Weighted Chest Dips
Targets: Chest & Triceps
Required: Parallel Bars
Optional: Weight Belt/Dumbbell
Weighted Chest Dips Form
Raise yourself up onto a pair of parallel bars.
With your elbows slightly outward tilt your torso forward by looking ahead and bringing your legs up behind you.
From this position contract your arms while maintaining this slight angle in your torso, this ensures we’re targeting the chest and not the triceps as our primary muscle group.
Lower yourself down as far as possible, hold this contraction for 1 second.
Driving through your chest explode upward and extend your arms to return yourself to the starting position above your parallel bars.
Repeat for the desired number of repetitions, add a dumbbell between your legs or strap on a weight belt when possible.
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I spent literally years messing around with uncomfortable weight belts and trying to balance a dumbbell between my legs etc. to add weight to my bodyweight exercise progressions.
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Pick up the weight vest I use and recommend here.
Not Understanding Different Dip Variations
The chest dip relies on a forward lean that allows you to push through the chest, this angle is to maintained for the duration of your set.
Swaying Between Reps
This is the most common mistake I see being made on the chest dip, in order to maintain the correct angle to target the chest as opposed to working solely on the triceps you need to keep your legs back and your core tight for the duration of your set, if you’re disengaging your core and lowering your legs you’ll soon find yourself swaying forwards and backwards after a couple of reps – this takes the tension off your chest, which we ideally want to keep constant.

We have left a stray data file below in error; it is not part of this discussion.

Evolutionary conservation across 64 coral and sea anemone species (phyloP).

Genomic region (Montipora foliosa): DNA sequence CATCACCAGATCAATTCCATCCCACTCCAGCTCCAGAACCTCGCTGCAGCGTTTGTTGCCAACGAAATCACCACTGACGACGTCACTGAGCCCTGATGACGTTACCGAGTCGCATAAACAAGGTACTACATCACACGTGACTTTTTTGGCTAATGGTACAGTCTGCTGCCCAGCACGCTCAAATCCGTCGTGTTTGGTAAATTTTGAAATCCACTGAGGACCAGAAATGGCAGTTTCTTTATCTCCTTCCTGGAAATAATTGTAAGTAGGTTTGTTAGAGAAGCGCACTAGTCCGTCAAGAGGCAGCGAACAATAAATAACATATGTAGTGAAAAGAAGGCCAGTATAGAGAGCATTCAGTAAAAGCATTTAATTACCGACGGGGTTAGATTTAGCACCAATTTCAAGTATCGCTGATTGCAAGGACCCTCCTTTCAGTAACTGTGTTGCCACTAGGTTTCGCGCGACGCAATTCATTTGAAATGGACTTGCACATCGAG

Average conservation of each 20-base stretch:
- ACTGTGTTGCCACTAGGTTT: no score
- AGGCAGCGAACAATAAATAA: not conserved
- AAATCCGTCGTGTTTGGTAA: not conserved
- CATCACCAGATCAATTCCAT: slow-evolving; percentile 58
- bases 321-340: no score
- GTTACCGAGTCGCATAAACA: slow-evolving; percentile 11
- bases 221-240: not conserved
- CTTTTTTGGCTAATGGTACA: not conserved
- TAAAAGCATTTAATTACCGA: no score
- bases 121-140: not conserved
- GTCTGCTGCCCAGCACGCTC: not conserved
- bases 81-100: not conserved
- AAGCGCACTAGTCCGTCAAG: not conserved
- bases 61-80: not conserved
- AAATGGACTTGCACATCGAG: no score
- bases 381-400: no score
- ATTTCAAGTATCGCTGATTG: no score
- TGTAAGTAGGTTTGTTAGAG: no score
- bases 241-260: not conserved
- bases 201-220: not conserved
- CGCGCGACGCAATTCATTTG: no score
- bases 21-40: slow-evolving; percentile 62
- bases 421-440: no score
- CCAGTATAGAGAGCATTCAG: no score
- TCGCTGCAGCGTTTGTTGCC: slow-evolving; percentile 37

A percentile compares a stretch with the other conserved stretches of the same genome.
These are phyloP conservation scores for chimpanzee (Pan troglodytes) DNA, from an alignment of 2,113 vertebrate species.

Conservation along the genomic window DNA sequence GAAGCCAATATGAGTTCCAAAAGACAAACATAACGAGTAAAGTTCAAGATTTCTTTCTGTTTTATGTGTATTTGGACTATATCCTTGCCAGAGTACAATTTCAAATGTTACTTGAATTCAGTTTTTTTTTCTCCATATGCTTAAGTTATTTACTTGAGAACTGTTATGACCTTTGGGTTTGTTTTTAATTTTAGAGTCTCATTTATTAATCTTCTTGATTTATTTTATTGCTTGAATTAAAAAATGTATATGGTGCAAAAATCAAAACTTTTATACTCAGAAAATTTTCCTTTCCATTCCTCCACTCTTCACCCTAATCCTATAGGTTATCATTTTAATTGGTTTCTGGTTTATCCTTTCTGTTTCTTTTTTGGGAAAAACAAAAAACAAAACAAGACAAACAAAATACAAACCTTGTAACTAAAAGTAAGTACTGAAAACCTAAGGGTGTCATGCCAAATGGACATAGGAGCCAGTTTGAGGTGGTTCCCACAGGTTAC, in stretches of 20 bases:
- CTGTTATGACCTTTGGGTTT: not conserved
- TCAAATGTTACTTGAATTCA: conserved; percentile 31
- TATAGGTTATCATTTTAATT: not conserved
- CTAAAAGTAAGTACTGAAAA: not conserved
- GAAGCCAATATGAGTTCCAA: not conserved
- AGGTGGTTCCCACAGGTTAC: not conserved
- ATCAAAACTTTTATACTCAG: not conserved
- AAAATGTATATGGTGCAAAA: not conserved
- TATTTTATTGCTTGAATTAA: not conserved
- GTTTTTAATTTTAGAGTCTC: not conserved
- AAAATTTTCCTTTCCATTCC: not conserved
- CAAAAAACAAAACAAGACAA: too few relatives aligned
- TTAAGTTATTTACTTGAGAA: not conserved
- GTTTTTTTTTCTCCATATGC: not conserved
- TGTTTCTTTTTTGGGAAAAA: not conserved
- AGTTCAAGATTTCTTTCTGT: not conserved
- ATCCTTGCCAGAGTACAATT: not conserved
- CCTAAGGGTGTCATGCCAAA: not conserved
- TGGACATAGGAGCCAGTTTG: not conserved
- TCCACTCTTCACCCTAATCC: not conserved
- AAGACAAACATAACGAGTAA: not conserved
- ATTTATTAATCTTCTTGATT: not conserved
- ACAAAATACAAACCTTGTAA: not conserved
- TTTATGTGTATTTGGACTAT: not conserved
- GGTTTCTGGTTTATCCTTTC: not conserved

Whether you’re doing chest dips or triceps dips is irrelevant, a full range of motion should be utilized.
Lowering yourself half way down or doing only the bottom half of the movement (maintaining a large bend in your arms) is not the way to go – professional bodybuilders work in a very small range of motion… but professional bodybuilders are also injecting themselves with large quantities of anabolic steroids, how they train is not necessarily how you should train.
This is quite rare to see, however still worth noting.
At the opposite end of the range of motion spectrum we’ve got the excessive range of motion issue.
If you’re lowering yourself to an extreme at the bottom portion of your dip you’ll run the risk of injuring your shoulders and joints – as the weight will be moved off of your chest/triceps once such a plain of movement is entered.
Dipping Too Fast
Building muscle and in this case, stimulating your chest and triceps is a matter of time under tension.
We overload our muscles (promoting size and strength gains) via constant increases of this tension.
Focus on working with a 2 -1 – 2 tempo.
It should take you 2 seconds to lift the weight, you should pause for a 1 second isometric hold at the top of your movement before taking 2 seconds to lower back to the original position.
Failing To Apply Progressive Overload On Your Dips
Performing 3 sets of 10 reps of bodyweight dips week in week out will assist in maintaining the muscle mass you have… but don’t expect any additional progress.
Get a dip belt or hold a dumbbell between your legs and focus on building strength in the lower rep range – when you’re able to dip an additional 45lbs for 8 – 10 reps you won’t have to worry about the size of your chest or triceps anymore as they’ll take care of themselves…
Flaring Your Elbows
Your shoulders should be tucked in to ensure you’re isolating your chest and triceps, the flaring of the elbows is generally a sign that you’re attempting to recruit your shoulders to assist in the movement.
If you find your elbows flaring out towards the end of your set of bodyweight dips instead of battling through those questionable reps jump up into position and perform several negative reps to overload the muscle, ensuring your elbows remain tucked in.